Polyglot Meme

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James McGrath over at Exploring our Matrix has introduced a new meme for the biblioblogosphere—the Polyglot Meme, which he explains as follows:

The new Facebook profile prominently features a place to list the languages you know. I never know what to write in such cases. Should I include only languages I can converse in completely fluently? Ones that I can read but not really speak – or speak but not really read? Ones that are rather rusty? Ones that I’m in the process of learning?

The matter of degrees of literacy and fluency is familiar to those who study the ancient world of Jesus and the earliest Christians. Questions like “How many people could read?” or “Would Jews from Nazareth have known Greek?” are impossible to answer, but even if we could answer them it would almost certainly require a spectrum of degrees and nuances, from “Yes, fluently” to “Enough to trade” to “A little” to “No” as well as every possible answer in between.

And so I’ve decided to start a meme, asking those tagged to list every language that they have made some sort of concerted effort to learn, even if they didn’t get beyond the first lesson or so, or even if they are still learning it. No need to specify the degree of fluency in the blog post – if readers are curious how much Swahili you know, they can ask.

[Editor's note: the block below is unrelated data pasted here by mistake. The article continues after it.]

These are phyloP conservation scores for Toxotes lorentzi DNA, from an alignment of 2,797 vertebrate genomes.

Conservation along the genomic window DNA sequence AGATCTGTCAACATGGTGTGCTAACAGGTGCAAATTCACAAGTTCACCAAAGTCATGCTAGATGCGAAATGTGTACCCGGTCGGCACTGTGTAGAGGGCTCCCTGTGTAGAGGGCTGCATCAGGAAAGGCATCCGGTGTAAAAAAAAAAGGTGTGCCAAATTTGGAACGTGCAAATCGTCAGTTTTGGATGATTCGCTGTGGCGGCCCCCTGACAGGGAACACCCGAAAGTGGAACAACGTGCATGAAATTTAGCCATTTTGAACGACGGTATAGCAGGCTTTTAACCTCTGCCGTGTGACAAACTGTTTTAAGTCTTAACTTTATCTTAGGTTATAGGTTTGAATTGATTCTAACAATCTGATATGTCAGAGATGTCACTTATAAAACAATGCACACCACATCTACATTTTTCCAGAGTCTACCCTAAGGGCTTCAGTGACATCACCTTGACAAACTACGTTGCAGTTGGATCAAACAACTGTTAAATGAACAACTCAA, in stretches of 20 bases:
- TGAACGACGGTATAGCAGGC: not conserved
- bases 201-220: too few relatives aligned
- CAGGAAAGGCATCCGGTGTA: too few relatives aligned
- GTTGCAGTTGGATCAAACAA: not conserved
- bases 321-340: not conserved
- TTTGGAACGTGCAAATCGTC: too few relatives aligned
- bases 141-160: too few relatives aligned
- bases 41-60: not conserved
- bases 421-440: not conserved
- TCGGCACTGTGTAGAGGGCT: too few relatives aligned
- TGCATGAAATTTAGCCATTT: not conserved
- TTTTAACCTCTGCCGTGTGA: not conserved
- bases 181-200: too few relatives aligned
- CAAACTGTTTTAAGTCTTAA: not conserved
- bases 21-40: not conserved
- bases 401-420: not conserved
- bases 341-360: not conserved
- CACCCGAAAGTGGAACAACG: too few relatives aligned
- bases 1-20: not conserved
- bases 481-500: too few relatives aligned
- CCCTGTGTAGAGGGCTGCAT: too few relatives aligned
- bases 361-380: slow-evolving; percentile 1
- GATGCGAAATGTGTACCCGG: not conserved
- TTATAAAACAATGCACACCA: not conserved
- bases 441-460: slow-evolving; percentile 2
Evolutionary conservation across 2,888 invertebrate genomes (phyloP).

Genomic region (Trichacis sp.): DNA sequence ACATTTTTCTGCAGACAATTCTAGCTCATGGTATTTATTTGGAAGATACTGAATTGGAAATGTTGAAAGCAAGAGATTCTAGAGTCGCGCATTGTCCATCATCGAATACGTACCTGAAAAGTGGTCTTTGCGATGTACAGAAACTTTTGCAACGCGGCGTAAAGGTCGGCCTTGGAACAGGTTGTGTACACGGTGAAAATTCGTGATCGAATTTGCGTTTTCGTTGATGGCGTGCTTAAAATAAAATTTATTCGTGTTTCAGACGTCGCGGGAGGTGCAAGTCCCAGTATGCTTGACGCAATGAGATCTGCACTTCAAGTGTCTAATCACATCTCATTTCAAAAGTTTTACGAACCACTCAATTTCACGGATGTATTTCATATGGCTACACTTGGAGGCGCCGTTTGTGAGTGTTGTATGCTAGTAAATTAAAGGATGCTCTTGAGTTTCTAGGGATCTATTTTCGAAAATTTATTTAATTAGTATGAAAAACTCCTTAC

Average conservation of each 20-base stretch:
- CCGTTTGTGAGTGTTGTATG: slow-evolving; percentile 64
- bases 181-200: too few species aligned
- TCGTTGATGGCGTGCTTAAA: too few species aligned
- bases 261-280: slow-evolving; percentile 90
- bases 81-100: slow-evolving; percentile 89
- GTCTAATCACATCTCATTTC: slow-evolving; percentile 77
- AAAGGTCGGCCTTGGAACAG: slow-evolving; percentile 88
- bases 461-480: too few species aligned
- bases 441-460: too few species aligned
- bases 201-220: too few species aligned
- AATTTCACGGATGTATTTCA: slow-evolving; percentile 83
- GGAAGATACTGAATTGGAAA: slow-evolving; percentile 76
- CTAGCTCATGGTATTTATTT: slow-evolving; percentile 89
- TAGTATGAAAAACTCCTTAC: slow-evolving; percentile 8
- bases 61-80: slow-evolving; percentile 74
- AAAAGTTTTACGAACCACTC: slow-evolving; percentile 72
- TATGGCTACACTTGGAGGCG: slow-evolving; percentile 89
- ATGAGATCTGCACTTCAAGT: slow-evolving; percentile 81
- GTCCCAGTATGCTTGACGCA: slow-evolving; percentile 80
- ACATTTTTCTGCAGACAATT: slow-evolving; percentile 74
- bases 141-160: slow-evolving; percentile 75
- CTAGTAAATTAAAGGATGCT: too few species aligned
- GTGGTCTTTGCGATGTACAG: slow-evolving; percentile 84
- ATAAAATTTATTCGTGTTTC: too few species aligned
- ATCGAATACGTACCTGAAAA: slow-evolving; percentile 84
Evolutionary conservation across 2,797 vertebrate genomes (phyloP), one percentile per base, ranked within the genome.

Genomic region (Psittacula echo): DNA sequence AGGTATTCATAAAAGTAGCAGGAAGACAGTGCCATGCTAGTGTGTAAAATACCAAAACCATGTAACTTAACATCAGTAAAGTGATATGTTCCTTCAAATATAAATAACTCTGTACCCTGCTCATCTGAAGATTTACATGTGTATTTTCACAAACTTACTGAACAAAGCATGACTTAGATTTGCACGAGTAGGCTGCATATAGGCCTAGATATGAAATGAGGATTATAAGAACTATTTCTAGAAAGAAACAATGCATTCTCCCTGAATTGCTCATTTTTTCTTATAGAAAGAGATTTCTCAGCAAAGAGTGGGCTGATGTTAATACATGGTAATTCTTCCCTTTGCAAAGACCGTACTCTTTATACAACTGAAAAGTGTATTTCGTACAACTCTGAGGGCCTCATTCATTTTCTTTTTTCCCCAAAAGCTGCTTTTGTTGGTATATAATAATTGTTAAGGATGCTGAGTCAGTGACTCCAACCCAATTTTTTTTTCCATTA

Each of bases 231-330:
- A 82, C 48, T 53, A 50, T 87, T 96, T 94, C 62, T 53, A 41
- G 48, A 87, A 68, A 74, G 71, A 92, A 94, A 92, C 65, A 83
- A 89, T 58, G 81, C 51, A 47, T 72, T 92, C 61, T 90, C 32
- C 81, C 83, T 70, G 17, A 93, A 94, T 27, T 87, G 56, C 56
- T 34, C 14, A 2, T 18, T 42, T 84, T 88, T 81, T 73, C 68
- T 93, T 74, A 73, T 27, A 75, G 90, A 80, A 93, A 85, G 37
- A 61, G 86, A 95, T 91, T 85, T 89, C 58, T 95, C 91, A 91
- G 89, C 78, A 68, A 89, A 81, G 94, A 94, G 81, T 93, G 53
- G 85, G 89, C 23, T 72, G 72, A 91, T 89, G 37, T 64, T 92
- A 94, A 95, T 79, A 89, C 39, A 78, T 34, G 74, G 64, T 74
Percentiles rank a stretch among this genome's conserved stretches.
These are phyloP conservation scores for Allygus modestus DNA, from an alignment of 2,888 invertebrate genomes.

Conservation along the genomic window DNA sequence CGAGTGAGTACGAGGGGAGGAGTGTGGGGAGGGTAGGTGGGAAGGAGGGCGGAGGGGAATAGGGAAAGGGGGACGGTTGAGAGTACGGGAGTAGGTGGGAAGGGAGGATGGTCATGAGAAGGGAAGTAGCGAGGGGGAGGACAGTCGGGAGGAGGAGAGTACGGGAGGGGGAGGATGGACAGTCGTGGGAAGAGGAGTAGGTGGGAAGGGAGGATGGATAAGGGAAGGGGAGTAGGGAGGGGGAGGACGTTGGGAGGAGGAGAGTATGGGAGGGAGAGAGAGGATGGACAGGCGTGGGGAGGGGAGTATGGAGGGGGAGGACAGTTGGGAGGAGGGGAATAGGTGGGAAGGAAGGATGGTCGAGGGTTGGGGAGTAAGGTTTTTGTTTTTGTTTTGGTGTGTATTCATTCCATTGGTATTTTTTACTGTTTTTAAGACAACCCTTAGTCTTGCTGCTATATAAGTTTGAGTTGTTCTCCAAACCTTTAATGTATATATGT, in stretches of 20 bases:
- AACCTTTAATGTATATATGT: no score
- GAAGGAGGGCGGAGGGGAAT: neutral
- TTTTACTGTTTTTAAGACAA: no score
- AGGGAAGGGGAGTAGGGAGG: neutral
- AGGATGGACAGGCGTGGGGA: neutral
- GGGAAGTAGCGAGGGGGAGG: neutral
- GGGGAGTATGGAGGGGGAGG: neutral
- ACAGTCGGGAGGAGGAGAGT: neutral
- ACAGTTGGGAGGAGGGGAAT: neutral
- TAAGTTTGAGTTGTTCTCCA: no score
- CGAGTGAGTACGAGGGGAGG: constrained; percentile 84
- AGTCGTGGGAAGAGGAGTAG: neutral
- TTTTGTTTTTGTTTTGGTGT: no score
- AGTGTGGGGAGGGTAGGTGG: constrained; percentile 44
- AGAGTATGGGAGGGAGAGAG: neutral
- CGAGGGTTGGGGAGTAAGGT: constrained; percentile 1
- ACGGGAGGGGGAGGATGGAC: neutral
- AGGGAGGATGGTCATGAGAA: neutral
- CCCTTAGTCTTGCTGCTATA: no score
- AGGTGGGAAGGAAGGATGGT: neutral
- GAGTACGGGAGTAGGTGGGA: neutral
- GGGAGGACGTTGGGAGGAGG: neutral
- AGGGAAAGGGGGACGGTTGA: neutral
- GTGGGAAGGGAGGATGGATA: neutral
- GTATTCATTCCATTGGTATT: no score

Like McGrath, I also struggle answering the “what languages do you know” question, as I really “know” one: English. But I’ve studied a few more than that. I’ve taken at least one class on the following languages:

Greek (Classical and Koine)
Hebrew (Biblical, Dead Sea Scroll, Modern)
Latin (Classical and Ecclesiastical)
Aramaic (Biblical and Rabbinic)
Syriac
Coptic
Spanish
German
French
Middle Egyptian

I tag Stephen Carlson, Daniel Kirk, and whoever else should choose to join in.

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1 Comment. Leave new

  • Stephen C. Carlson
    December 16, 2010 9:20 pm

    I’ll just respond here, but I have no one to tag. These are the language I have attempted to study (that I can recall):

    English (Modern, Middle)
    Italian
    Spanish
    French
    Latin
    Greek (Homeric, Attic, Koine)
    Etruscan
    Japanese
    Chinese
    Estonian
    German
    Aramaic
    Syriac
    Hebrew
    Coptic

    Reply

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